gastric bypass / HIV / impact on treatment / safety

Question

Hi There! I've been an on/off visitor of thebody.com for many years - you guys helped me put HIV in perspective. 40 years old now, HIV+ for 15, and doing great with undetectable viral loads ever since starting treatment (first on kaletra/truvada, then reyataz/norvir/truvada, then Atripla, now Tivicay/Truvada).

In the last decade or so, my body weight has been increasing steadily in spite of efforts to limit my weight. I'm now at 120kg/186cm hight, I have no cholesterol issues, but a documented insulin resistance for which I'm supposed to take metformin.

I'm now investigating the possibility to get a gastric bypass - Health care here in Belgium is excellent, and most likely I'll fit the vaguely spheroid bill to get the surgery free of charge.

I value the expert opinion of my health care professionals greatly (being a microbiologist myself), but would like to know if anno 2017 (best wishes!) there is a consensus on Gastric Bypasses in HIV+ people - safety, drug absorption kinetic issues, ...? I found some articles online, some quite old (2004).

Many thanks, P

Answer

Hello and thanks for posting.

Obesity is increasingly an issue for people living with HIV, just as it is for the general population, defined by having a body mass index (BMI) >25 kg/m2 (for most ethnic groups). While diet, exercise and other behavioral interventions definitely help, for some people, genetics and other medical factors simply make it difficult to lose weight. The American Association of Clinical Endocrinology has published comprehensive guidelines for the management of obesity. The guidelines note the need to screen for important medical complications (like hypertension, diabetes, sleep apnea or low testosterone, among many others); dietary and lifestyle interventions, and indications for a set of prescription medications that can be used for certain individuals.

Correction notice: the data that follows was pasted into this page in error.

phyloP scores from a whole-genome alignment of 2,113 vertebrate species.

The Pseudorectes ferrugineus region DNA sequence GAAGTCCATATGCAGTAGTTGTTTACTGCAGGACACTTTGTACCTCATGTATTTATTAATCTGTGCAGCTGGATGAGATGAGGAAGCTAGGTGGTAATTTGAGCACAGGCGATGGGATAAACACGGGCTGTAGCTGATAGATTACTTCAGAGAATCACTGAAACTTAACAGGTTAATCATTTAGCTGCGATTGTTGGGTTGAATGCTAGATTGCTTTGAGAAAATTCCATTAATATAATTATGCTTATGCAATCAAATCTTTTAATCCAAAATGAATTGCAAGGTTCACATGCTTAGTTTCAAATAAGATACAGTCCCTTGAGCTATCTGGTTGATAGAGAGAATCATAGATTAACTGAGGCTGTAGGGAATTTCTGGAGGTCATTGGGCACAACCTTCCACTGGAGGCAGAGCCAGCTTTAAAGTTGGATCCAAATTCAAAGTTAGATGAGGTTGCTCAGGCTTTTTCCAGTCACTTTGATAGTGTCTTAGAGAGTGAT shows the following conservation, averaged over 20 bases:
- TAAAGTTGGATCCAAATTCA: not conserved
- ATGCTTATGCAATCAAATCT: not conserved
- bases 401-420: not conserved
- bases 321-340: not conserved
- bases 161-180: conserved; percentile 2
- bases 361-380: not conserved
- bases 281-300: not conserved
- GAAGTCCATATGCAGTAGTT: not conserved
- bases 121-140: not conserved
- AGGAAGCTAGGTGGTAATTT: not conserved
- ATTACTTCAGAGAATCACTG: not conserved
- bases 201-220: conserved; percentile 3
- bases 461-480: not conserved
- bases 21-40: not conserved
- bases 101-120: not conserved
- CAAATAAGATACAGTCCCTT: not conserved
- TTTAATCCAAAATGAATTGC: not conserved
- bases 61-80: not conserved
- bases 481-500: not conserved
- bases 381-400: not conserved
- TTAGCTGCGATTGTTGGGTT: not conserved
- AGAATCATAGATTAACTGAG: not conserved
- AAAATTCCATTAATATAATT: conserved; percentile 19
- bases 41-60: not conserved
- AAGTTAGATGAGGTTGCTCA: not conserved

Regarding bariatric (weight-loss) surgery, the guidelines recommend "patients with a BMI of ≥40 kg/m2 without coexisting medical problems and for whom the procedure would not be associated with excessive risk should be eligible for bariatric surgery".

There have been a few publications reporting positive results of bariatric surgery among people living with HIV, a quick search of the Public Library of Medicine (PubMed), yielded recent reports of small case series from London, Philadelphia and Colorado. The later also reports that adequate HIV drug levels (to tenofovir, FTC and darunavir) were maintained after the surgery.

In our own clinic, several patients have successfully undergone weight reduction surgery, with continuation of viral suppression, loss of weight and improvement in their secondary medical complications (like hypertension and diabetes).

I hope that's helpful P. Stay in touch and let us know how your case turns out. BY